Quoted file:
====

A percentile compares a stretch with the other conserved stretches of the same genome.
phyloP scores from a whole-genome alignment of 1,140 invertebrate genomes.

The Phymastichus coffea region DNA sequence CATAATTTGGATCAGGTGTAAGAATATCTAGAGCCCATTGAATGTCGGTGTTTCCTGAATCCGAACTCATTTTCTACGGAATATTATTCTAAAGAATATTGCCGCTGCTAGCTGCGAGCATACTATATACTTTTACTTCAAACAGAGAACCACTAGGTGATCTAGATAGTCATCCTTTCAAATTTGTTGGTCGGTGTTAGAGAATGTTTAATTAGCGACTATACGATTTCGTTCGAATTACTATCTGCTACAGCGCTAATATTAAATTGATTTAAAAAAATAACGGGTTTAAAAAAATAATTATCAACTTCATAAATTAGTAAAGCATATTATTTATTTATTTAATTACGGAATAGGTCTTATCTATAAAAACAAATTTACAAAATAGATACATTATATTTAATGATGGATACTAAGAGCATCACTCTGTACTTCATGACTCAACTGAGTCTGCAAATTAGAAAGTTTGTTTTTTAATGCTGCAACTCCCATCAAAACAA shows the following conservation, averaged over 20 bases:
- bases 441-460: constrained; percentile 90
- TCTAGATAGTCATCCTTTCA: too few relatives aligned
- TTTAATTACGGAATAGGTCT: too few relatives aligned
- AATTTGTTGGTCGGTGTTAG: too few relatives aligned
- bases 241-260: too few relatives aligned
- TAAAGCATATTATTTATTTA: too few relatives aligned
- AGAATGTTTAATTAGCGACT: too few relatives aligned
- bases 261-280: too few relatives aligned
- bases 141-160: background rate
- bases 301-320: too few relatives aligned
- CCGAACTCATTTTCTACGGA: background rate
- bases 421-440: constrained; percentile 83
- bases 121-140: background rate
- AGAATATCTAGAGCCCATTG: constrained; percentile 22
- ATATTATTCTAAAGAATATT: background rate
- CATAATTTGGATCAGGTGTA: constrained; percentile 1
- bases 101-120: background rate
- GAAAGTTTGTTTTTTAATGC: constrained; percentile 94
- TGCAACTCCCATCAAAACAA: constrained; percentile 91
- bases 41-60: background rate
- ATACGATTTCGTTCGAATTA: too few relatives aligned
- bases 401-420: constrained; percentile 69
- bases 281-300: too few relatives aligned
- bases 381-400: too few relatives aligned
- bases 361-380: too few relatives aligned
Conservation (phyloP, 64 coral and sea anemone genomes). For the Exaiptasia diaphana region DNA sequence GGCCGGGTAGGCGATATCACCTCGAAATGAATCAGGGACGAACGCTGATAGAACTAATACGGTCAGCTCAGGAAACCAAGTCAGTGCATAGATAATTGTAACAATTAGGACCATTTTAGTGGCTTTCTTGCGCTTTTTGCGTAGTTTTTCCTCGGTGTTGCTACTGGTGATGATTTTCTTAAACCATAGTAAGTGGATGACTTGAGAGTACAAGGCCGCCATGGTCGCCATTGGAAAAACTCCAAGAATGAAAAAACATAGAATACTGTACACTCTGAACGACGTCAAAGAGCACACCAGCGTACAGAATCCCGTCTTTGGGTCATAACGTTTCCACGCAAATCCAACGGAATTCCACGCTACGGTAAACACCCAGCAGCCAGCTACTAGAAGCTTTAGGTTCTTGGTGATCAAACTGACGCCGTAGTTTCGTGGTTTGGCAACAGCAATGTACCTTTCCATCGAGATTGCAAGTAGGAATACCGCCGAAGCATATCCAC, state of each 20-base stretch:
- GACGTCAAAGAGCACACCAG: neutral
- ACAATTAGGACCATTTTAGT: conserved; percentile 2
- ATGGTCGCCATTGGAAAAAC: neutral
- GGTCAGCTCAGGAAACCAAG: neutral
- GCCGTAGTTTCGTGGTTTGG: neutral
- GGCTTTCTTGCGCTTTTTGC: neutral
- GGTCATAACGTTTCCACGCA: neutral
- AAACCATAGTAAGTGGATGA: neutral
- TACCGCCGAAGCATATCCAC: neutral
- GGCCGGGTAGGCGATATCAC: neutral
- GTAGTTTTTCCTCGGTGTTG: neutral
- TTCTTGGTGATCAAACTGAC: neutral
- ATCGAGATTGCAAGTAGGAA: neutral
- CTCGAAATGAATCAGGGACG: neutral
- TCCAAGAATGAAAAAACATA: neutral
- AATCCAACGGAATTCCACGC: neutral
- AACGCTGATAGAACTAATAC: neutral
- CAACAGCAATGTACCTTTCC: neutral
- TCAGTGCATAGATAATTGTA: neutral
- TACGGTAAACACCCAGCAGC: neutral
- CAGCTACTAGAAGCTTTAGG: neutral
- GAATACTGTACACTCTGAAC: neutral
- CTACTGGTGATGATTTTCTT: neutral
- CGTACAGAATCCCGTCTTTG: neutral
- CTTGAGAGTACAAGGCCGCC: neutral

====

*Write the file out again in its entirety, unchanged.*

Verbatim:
A percentile compares a stretch with the other conserved stretches of the same genome.
phyloP scores from a whole-genome alignment of 1,140 invertebrate genomes.

The Phymastichus coffea region DNA sequence CATAATTTGGATCAGGTGTAAGAATATCTAGAGCCCATTGAATGTCGGTGTTTCCTGAATCCGAACTCATTTTCTACGGAATATTATTCTAAAGAATATTGCCGCTGCTAGCTGCGAGCATACTATATACTTTTACTTCAAACAGAGAACCACTAGGTGATCTAGATAGTCATCCTTTCAAATTTGTTGGTCGGTGTTAGAGAATGTTTAATTAGCGACTATACGATTTCGTTCGAATTACTATCTGCTACAGCGCTAATATTAAATTGATTTAAAAAAATAACGGGTTTAAAAAAATAATTATCAACTTCATAAATTAGTAAAGCATATTATTTATTTATTTAATTACGGAATAGGTCTTATCTATAAAAACAAATTTACAAAATAGATACATTATATTTAATGATGGATACTAAGAGCATCACTCTGTACTTCATGACTCAACTGAGTCTGCAAATTAGAAAGTTTGTTTTTTAATGCTGCAACTCCCATCAAAACAA shows the following conservation, averaged over 20 bases:
- bases 441-460: constrained; percentile 90
- TCTAGATAGTCATCCTTTCA: too few relatives aligned
- TTTAATTACGGAATAGGTCT: too few relatives aligned
- AATTTGTTGGTCGGTGTTAG: too few relatives aligned
- bases 241-260: too few relatives aligned
- TAAAGCATATTATTTATTTA: too few relatives aligned
- AGAATGTTTAATTAGCGACT: too few relatives aligned
- bases 261-280: too few relatives aligned
- bases 141-160: background rate
- bases 301-320: too few relatives aligned
- CCGAACTCATTTTCTACGGA: background rate
- bases 421-440: constrained; percentile 83
- bases 121-140: background rate
- AGAATATCTAGAGCCCATTG: constrained; percentile 22
- ATATTATTCTAAAGAATATT: background rate
- CATAATTTGGATCAGGTGTA: constrained; percentile 1
- bases 101-120: background rate
- GAAAGTTTGTTTTTTAATGC: constrained; percentile 94
- TGCAACTCCCATCAAAACAA: constrained; percentile 91
- bases 41-60: background rate
- ATACGATTTCGTTCGAATTA: too few relatives aligned
- bases 401-420: constrained; percentile 69
- bases 281-300: too few relatives aligned
- bases 381-400: too few relatives aligned
- bases 361-380: too few relatives aligned
Conservation (phyloP, 64 coral and sea anemone genomes). For the Exaiptasia diaphana region DNA sequence GGCCGGGTAGGCGATATCACCTCGAAATGAATCAGGGACGAACGCTGATAGAACTAATACGGTCAGCTCAGGAAACCAAGTCAGTGCATAGATAATTGTAACAATTAGGACCATTTTAGTGGCTTTCTTGCGCTTTTTGCGTAGTTTTTCCTCGGTGTTGCTACTGGTGATGATTTTCTTAAACCATAGTAAGTGGATGACTTGAGAGTACAAGGCCGCCATGGTCGCCATTGGAAAAACTCCAAGAATGAAAAAACATAGAATACTGTACACTCTGAACGACGTCAAAGAGCACACCAGCGTACAGAATCCCGTCTTTGGGTCATAACGTTTCCACGCAAATCCAACGGAATTCCACGCTACGGTAAACACCCAGCAGCCAGCTACTAGAAGCTTTAGGTTCTTGGTGATCAAACTGACGCCGTAGTTTCGTGGTTTGGCAACAGCAATGTACCTTTCCATCGAGATTGCAAGTAGGAATACCGCCGAAGCATATCCAC, state of each 20-base stretch:
- GACGTCAAAGAGCACACCAG: neutral
- ACAATTAGGACCATTTTAGT: conserved; percentile 2
- ATGGTCGCCATTGGAAAAAC: neutral
- GGTCAGCTCAGGAAACCAAG: neutral
- GCCGTAGTTTCGTGGTTTGG: neutral
- GGCTTTCTTGCGCTTTTTGC: neutral
- GGTCATAACGTTTCCACGCA: neutral
- AAACCATAGTAAGTGGATGA: neutral
- TACCGCCGAAGCATATCCAC: neutral
- GGCCGGGTAGGCGATATCAC: neutral
- GTAGTTTTTCCTCGGTGTTG: neutral
- TTCTTGGTGATCAAACTGAC: neutral
- ATCGAGATTGCAAGTAGGAA: neutral
- CTCGAAATGAATCAGGGACG: neutral
- TCCAAGAATGAAAAAACATA: neutral
- AATCCAACGGAATTCCACGC: neutral
- AACGCTGATAGAACTAATAC: neutral
- CAACAGCAATGTACCTTTCC: neutral
- TCAGTGCATAGATAATTGTA: neutral
- TACGGTAAACACCCAGCAGC: neutral
- CAGCTACTAGAAGCTTTAGG: neutral
- GAATACTGTACACTCTGAAC: neutral
- CTACTGGTGATGATTTTCTT: neutral
- CGTACAGAATCCCGTCTTTG: neutral
- CTTGAGAGTACAAGGCCGCC: neutral